As I am writing this Venice blog and uploading my photos from a while back (Venice was one of the first places I ever travelled to!) I am thinking I will need to go back as soon as possible as I went when I had a really rubbish cheap camera which explains the really poor quality photos!! Sorry!!
I only spent a very short while in Venice, it was really just a whistle stop tour as part of our grand tour of Italy. One thing I will say about Venice and that is it must be seen to be believed! It really is unlike anywhere else in the World!
Whilst I was there, as well as consuming ridiculous amounts of amazingly tasty gelato, I also managed to have a snoop at the following:
St Marks Square
Otherwise known as Piazza San Marco, St Marks Square is the main public square of Venice. At the eastern end of the square is the great St Mark’s Basilica.
From the 11th century onwards the building has been known by the nickname Chiesa d’Oro (Church of gold) due to its grand design and gold mosaics.
The interior is based on a Greek cross, with each arm divided into three naves with a dome of its own as well as the main dome. The marble floor is entirely designed in geometric patterns and animal designs. The lower part of the walls and pillars is covered with marble slabs. In typical Italian style it is very ornate!
St Mark’s Campanile
St Mark’s Campanile is the bell tower of St Mark’s Basilica and it is one of the most recognisable symbols of the city.
The tower is 98 metres tall, and stands alone in a corner of St Mark’s Square, near the front of the basilica. It is 12 metres wide on each side and 50 metres tall, above which is an open room surrounding the belfry, which houses five bells. The tower is capped by a spire, where on top sits a golden weathervane in the form of the archangel Gabriel.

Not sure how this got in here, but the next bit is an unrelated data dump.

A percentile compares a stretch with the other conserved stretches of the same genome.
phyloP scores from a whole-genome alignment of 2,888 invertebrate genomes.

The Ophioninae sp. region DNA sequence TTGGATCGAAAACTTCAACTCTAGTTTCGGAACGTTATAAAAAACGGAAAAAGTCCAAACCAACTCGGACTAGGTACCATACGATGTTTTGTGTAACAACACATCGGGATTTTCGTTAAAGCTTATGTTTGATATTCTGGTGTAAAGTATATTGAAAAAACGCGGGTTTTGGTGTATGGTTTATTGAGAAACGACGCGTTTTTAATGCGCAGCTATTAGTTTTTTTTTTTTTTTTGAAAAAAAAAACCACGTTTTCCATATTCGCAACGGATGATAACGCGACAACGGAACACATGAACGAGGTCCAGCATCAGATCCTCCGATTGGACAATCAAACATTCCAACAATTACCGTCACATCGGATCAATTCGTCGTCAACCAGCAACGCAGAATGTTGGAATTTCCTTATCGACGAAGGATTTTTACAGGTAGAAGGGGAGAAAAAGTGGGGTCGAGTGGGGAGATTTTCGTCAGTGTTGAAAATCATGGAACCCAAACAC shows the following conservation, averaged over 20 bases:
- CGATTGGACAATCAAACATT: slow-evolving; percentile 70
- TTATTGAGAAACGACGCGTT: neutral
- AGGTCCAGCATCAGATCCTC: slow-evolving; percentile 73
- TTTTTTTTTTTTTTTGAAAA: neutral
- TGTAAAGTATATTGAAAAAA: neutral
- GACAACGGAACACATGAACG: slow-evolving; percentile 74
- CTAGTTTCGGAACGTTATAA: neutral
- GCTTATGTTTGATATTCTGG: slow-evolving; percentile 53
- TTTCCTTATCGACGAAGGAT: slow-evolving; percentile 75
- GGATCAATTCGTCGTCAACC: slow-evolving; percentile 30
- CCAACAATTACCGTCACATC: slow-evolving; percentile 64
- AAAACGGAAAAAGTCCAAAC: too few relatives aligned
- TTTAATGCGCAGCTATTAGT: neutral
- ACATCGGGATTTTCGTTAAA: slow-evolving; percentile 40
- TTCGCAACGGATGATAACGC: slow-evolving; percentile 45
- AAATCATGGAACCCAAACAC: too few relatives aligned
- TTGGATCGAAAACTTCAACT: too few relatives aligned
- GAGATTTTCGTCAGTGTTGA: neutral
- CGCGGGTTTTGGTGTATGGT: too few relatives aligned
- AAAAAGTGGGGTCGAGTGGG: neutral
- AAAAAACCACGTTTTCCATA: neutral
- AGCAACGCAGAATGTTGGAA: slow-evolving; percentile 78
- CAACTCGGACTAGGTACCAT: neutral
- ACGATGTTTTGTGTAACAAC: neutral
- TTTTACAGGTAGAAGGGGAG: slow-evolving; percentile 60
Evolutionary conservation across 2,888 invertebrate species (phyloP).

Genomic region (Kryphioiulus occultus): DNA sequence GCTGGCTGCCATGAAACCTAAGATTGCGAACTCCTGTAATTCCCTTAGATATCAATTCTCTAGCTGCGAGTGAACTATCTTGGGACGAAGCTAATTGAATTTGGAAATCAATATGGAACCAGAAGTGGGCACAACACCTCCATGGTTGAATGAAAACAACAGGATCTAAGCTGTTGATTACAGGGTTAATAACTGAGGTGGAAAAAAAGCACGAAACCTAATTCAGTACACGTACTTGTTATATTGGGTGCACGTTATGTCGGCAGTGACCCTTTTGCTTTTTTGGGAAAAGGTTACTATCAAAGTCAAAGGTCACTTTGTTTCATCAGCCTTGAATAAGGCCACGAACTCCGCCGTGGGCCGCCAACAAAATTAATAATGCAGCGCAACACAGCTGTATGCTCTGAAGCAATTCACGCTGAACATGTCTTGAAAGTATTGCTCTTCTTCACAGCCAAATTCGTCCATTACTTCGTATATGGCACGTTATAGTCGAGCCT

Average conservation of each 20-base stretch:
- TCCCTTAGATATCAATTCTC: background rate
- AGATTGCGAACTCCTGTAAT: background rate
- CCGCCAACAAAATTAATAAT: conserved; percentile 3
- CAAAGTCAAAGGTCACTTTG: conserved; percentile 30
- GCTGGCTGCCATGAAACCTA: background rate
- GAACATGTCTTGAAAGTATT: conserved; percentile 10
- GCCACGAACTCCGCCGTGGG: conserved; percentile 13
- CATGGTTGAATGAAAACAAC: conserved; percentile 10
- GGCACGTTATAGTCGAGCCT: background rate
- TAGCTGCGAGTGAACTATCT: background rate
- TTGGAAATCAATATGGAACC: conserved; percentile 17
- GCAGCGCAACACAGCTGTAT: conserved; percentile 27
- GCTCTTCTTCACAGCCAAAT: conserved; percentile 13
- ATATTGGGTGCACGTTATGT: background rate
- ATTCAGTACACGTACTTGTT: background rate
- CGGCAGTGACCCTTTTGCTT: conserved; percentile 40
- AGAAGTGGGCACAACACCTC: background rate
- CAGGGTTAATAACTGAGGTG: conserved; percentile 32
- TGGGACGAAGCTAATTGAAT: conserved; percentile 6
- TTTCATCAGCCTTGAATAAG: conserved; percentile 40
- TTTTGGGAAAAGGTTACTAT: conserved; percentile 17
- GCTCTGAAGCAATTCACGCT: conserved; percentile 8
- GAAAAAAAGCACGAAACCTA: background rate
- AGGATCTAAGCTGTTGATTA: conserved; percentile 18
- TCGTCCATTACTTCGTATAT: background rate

The Clock Tower
The Clock Tower was completed in 1499, above a high archway where the street known as the Merceria leads through shopping streets to the Rialto, (the commercial and financial centre).
The Clock Tower is an early Renaissance building and although both the tower and the clock date from the very end of the 15th century, the mechanism of the clock has been much altered since then. The lower two floors of the tower make a monumental archway into the main street of the city.
The Doge’s Palace is a palace built in Venetian Gothic style, and is one of the main landmarks of Venice. The palace was the residence of the Doge of Venice. Today, it is one of the 11 museums run by the Fondazione Musei Civici di Venezia.
Doge’s Palace has a LOT of history! Too much to detail in a blog – you can read more about it here.
Bridge of Sighs
The Bridge of Sighs is made of white limestone, has windows with stone bars, and passes over the Rio di Palazzo. It connects the New Prison to the interrogation rooms in the Doge’s Palace.
The view from the Bridge of Sighs was the last view of Venice that convicts saw before their imprisonment. The bridge’s name comes from the suggestion that prisoners would sigh at their final view of beautiful Venice through the window before being taken down to their cells.
The Rialto Bridge is one of four bridges which span the Grand Canal. It is the oldest bridge across the canal, and was the dividing line for the districts of San Marco and San Polo.
The present stone bridge was finally completed in 1591 and is similar to the wooden bridge there before it. The bridge has defied critics to become one of the architectural icons of Venice.
You can’t visit Venice without going on a Gondola ride! It’s the best way to admire the city and get an up close look at some of the beautiful architecture! Plus it is fascinating to watch the guys steering the gondolas along the winding streets and under some VERY low bridges! It’s truly an art!
Venice is a lovely place with very interesting history – you can get some fantastically cheap deals to Venice these days and a long weekend is the perfect amount of time to spend here.
If that isn’t enough to persuade you to book up and go then just remember, Venice may not be around forever as it is slowly sinking year on year due to rising sea levels from climate change! Although the levels are only said to be rising around 1mm a year, don’t forget Venice is already prone to flooding during high tides….it’s quite daunting to hear the sirens going off to warn you of an incoming flood tide!!!